- to eat the evening meal; have supper.
- to provide with or entertain at supper.
Origin of sup1
- to take (liquid food, or any liquid) into the mouth in small quantities, as from a spoon or cup; sip.
- to take liquid into the mouth in small quantities, as by spoonfuls or sips.
- a mouthful or small portion of drink or liquid food; sip.
Origin of sup2
Origin of sup4
- variant of sub- before p: suppose.
Related Wordsgargle, consume, imbibe, down, booze, guzzle, nip, belt, toast, sip, irrigate, thirst, gulp, dissipate, quaff, slosh, absorb, swig, inhale, indulge
Examples from the Web for sup
Competence with pain, Coherent miseries, a bite and sup, We hug our little destiny again.Seamus Heaney, 1939-2013: Accessible, Yes, and Beautiful
August 30, 2013
One sure sign Gov. Jindal is hungry for higher office is his willingness to sup at the table of the kook right.Memo to Bobby Jindal: Dump Rush
February 24, 2009
He is to sup at the Deanery to-morrow, and I am to be in waiting to see him.The Armourer's Prentices
Charlotte M. Yonge
The king is at the tent of the brave Du Guesclin, where he will sup to night.The White Company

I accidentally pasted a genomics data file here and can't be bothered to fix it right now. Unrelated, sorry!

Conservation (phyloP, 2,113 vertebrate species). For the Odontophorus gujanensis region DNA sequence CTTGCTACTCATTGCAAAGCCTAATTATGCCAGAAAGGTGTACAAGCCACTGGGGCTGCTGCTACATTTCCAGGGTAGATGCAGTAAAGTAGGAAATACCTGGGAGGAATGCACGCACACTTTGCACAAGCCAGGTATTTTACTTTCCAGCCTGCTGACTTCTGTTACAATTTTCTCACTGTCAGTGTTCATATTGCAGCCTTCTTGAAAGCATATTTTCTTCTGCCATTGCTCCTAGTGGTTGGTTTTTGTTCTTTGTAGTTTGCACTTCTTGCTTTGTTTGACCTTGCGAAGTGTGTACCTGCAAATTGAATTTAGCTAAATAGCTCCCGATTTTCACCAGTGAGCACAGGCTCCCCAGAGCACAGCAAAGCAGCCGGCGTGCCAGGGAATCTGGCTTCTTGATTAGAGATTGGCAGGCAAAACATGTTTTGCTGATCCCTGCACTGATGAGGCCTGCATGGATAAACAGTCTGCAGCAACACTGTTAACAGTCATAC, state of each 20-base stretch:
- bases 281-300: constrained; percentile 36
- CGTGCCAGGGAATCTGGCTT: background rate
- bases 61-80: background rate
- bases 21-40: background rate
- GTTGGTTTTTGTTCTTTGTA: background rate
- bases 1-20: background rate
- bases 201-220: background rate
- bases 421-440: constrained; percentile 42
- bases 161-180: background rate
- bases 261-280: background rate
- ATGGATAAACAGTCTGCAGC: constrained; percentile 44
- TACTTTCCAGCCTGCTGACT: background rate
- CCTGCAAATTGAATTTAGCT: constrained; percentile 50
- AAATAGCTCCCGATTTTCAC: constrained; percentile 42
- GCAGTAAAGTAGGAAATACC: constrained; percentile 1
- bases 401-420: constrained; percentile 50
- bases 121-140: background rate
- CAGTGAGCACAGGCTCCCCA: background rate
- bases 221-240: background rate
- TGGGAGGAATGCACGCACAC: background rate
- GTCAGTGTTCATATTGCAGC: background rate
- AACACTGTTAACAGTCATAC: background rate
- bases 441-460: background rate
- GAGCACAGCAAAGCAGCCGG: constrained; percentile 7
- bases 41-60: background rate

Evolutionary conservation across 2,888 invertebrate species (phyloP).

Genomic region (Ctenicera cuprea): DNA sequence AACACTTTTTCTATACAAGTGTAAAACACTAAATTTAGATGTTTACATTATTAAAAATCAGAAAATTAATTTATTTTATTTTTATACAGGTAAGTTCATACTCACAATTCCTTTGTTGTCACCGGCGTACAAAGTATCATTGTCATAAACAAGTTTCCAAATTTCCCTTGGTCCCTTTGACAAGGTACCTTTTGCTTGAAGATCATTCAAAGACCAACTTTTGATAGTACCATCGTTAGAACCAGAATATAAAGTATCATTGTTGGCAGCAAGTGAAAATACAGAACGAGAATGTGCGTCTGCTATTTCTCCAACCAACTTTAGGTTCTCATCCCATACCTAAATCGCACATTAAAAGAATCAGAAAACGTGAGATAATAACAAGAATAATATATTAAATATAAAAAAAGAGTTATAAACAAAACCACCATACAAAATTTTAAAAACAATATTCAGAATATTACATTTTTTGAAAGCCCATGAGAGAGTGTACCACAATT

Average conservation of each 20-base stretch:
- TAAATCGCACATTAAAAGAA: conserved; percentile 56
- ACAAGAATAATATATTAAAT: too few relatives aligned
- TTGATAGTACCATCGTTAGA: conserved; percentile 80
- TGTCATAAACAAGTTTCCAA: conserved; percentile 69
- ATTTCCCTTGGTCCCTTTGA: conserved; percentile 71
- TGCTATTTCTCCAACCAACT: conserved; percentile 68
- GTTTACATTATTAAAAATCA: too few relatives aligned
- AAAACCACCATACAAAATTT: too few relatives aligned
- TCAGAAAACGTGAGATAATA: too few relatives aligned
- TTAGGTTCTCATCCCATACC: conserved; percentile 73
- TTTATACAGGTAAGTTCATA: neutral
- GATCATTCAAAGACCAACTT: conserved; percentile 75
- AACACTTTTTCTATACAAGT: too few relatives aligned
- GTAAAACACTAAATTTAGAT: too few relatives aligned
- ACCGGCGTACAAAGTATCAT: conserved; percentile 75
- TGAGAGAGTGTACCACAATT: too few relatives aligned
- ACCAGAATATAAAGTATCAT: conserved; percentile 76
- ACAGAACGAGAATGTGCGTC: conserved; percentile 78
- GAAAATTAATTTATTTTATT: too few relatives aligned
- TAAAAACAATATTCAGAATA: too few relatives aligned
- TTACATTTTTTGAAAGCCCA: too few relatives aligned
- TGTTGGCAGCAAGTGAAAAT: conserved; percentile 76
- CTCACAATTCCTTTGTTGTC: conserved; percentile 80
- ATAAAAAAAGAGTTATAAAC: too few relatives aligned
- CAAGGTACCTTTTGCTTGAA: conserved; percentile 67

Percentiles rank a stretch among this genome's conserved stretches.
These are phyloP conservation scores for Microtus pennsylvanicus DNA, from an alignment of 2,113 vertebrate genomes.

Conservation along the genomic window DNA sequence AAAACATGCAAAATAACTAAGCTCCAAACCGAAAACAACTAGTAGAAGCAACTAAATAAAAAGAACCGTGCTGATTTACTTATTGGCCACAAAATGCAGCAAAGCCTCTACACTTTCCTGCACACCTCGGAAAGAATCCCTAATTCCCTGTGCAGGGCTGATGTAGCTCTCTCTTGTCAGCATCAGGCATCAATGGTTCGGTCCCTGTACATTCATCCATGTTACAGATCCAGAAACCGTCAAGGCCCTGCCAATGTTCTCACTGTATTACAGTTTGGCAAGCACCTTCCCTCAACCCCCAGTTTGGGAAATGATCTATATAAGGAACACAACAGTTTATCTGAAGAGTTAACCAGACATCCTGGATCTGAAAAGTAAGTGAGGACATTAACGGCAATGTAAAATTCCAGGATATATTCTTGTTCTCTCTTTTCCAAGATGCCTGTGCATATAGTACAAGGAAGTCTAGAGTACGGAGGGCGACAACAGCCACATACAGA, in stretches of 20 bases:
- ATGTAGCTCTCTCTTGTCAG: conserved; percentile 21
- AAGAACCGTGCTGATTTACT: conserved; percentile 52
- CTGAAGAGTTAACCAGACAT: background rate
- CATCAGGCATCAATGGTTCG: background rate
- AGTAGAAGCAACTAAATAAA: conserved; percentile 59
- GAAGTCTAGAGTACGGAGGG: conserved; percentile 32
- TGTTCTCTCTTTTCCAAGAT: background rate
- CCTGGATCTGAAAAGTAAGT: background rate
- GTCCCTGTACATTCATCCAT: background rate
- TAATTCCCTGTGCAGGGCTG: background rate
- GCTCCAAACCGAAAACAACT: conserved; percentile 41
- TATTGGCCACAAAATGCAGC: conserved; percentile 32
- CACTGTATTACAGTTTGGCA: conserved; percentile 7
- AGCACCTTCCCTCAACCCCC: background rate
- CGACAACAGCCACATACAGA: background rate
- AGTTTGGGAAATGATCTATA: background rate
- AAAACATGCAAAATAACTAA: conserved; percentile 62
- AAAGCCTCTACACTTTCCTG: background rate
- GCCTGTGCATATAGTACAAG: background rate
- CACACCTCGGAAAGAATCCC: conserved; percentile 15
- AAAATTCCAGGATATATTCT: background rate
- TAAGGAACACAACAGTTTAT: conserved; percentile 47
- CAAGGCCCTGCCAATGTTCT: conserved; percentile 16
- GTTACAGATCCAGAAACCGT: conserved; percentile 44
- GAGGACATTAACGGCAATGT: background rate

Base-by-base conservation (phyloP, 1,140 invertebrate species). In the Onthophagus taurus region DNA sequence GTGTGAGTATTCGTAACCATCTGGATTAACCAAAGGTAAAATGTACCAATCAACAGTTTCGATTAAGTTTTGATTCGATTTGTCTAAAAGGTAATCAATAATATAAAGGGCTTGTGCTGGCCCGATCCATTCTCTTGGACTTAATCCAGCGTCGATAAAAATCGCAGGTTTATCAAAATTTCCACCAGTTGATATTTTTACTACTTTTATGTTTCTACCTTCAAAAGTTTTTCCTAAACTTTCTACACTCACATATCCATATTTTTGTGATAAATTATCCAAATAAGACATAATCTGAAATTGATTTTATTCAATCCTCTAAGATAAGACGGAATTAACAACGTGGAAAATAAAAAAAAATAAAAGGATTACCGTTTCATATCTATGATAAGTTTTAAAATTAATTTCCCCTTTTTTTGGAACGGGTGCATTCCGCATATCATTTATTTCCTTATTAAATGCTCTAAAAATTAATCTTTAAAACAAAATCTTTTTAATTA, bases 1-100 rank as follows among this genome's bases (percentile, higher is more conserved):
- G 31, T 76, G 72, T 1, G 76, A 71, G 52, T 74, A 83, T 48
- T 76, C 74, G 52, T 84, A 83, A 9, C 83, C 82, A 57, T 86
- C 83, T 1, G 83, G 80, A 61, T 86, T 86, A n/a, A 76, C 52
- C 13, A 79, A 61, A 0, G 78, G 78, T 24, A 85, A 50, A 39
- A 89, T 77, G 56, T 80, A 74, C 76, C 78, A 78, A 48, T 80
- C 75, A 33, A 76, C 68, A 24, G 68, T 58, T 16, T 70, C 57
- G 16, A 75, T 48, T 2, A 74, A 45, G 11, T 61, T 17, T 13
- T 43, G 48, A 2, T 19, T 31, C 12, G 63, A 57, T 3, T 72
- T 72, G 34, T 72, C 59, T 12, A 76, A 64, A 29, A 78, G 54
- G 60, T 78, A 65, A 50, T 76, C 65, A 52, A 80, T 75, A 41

Arthur Conan Doyle
Duerot has tried his hardest to sup in Lagny, and has been balked by German valour.Camps, Quarters and Casual Places
Let us skirt it and push on for Bruton, where we may spare time for bite and sup.'Micah Clarke
Arthur Conan Doyle
And you're not a-going to ask me to take a sup out of that 'ere bottle, eh?'Barnaby Rudge
- (intr) archaic to have supper
- (tr) obsolete to provide with supper
- to partake of (liquid) by swallowing a little at a time
- Scot and Northern English dialect to drink
- a sip
- grammar superlative
Word Origin and History for sup
"eat the evening meal," late 13c., from Old French super, which probably is from soupe "broth" (see soup), until recently still the traditional evening meal of French workers.
"sip," Old English supan (West Saxon), suppan, supian (Northumbrian) "to sip, swallow," from Proto-Germanic *supanan (cf. Old Norse supa "to sip, drink," Middle Low German supen, Dutch zuipen "to drink, tipple, booze," Old High German sufan, German saufen "to drink, booze"), from PIE *sub-, possibly an extended form of root *seue- (2) "to take liquid" (cf. Sanskrit sunoti "presses out juice," soma; Avestan haoma, Persian hom "juice;" Greek huetos "rain," huein "to rain;" Latin sugere "to suck," succus "juice, sap;" Lithuanian sula "flowing sap;" Old Church Slavonic soku "sap," susati "suck;" Middle Irish suth "sap;" Old English seaw "sap").